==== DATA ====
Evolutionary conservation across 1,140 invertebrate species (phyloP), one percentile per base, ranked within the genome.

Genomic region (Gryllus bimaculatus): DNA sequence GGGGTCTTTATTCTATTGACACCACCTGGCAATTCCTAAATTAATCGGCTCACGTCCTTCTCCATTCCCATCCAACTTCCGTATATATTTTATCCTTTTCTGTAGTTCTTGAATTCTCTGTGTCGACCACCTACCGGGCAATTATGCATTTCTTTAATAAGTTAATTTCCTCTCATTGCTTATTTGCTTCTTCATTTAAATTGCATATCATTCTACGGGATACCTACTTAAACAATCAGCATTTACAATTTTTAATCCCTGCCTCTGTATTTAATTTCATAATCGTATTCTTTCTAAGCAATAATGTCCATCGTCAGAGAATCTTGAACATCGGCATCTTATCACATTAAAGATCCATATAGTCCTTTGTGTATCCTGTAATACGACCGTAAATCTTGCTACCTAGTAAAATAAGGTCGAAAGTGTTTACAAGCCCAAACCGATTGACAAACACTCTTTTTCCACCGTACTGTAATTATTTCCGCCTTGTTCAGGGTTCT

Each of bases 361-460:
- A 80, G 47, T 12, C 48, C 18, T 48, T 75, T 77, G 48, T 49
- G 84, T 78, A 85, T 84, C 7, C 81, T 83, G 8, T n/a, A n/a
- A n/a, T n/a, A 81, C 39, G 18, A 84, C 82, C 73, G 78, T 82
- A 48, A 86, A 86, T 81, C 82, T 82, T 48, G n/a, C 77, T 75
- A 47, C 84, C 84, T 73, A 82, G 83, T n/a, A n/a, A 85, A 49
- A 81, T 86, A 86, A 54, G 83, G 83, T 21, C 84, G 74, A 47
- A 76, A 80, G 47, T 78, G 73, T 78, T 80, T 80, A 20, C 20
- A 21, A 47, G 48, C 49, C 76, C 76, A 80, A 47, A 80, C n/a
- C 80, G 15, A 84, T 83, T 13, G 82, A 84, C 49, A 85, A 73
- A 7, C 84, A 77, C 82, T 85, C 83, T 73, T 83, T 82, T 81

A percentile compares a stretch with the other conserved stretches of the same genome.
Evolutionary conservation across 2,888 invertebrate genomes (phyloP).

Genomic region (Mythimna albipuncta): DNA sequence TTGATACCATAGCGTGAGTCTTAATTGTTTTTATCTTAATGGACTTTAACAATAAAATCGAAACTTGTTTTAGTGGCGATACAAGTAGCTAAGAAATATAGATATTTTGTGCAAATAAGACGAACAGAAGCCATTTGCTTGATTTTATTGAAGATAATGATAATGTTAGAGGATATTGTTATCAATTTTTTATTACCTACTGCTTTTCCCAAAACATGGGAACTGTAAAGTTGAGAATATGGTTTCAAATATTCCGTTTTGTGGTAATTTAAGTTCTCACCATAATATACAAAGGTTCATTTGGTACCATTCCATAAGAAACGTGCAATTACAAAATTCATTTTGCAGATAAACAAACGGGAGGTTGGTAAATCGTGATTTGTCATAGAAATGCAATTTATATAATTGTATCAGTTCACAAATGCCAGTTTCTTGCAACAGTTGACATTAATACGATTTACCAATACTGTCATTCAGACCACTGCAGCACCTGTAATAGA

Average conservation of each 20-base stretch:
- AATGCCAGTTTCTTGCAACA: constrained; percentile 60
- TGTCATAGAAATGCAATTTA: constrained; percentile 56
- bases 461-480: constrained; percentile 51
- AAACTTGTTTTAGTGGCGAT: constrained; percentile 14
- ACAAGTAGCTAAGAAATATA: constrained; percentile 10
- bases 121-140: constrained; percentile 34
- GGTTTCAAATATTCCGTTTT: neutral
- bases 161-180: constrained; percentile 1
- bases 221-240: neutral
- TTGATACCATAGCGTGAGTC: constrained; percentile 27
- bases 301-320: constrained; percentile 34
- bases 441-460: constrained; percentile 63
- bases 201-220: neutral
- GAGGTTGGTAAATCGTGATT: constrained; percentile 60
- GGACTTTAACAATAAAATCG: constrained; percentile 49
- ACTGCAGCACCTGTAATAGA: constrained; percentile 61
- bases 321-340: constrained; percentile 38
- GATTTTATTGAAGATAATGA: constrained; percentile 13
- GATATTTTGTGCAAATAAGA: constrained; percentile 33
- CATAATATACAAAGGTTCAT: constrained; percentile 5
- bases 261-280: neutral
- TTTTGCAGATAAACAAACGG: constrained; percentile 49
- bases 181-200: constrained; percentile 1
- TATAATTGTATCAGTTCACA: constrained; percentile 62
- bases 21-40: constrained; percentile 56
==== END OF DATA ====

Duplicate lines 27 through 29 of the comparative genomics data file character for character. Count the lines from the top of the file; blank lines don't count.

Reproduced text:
- TTGATACCATAGCGTGAGTC: constrained; percentile 27
- bases 301-320: constrained; percentile 34
- bases 441-460: constrained; percentile 63